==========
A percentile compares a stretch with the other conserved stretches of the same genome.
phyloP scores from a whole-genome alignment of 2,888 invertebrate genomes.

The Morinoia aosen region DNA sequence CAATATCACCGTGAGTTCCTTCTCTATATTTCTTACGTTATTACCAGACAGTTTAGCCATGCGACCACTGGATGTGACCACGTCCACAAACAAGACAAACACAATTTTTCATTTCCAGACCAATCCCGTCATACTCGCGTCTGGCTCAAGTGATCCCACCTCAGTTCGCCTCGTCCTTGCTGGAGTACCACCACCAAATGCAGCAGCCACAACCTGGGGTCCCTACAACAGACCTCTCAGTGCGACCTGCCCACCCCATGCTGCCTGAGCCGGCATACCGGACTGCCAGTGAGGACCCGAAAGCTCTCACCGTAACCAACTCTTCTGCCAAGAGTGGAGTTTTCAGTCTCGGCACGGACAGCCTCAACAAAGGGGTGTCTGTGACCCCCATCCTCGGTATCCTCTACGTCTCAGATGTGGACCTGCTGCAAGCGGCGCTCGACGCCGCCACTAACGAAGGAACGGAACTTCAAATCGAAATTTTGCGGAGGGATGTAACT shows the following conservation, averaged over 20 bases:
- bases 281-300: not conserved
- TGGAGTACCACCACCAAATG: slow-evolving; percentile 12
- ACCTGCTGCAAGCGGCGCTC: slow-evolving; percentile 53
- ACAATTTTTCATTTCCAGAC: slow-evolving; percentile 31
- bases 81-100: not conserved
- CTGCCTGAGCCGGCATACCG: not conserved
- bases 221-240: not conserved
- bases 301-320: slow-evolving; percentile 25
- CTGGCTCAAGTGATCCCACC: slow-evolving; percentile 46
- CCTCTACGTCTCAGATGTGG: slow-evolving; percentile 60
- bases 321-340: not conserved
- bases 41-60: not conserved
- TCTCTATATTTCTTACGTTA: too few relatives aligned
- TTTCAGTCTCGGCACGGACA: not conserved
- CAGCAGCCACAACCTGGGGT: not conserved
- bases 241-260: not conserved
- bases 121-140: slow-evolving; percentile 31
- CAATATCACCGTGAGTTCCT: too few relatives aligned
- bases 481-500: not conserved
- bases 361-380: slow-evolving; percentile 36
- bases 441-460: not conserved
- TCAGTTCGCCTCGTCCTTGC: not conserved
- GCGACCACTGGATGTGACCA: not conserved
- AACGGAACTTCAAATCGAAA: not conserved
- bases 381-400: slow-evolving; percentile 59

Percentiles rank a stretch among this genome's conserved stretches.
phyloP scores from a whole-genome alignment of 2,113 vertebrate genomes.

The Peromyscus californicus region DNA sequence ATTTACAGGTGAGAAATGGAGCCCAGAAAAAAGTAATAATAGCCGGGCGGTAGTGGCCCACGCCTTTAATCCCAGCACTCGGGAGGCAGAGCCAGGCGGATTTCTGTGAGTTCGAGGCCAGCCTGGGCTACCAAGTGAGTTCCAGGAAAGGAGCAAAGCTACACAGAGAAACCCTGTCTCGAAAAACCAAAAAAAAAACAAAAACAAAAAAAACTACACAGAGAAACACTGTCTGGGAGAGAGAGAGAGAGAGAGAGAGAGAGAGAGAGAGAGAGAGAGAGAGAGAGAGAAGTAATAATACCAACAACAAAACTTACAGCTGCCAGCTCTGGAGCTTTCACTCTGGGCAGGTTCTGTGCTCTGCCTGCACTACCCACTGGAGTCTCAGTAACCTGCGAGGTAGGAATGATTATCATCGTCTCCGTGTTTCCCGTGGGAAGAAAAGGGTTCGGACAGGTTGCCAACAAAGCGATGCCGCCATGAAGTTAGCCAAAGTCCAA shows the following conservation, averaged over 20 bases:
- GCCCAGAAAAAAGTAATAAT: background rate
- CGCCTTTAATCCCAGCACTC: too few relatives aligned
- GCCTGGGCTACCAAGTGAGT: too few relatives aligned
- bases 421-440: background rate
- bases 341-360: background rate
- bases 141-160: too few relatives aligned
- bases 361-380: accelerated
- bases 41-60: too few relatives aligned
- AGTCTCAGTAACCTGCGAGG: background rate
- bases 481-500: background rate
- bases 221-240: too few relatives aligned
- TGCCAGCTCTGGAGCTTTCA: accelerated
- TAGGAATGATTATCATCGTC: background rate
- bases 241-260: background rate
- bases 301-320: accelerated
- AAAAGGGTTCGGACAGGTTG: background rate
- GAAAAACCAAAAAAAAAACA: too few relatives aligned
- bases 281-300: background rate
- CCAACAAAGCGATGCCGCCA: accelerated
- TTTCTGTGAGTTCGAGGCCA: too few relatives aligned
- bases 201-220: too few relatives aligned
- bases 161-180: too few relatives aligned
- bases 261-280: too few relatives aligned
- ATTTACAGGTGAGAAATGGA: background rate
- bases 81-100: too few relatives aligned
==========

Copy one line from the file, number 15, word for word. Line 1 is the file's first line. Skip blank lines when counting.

- bases 41-60: not conserved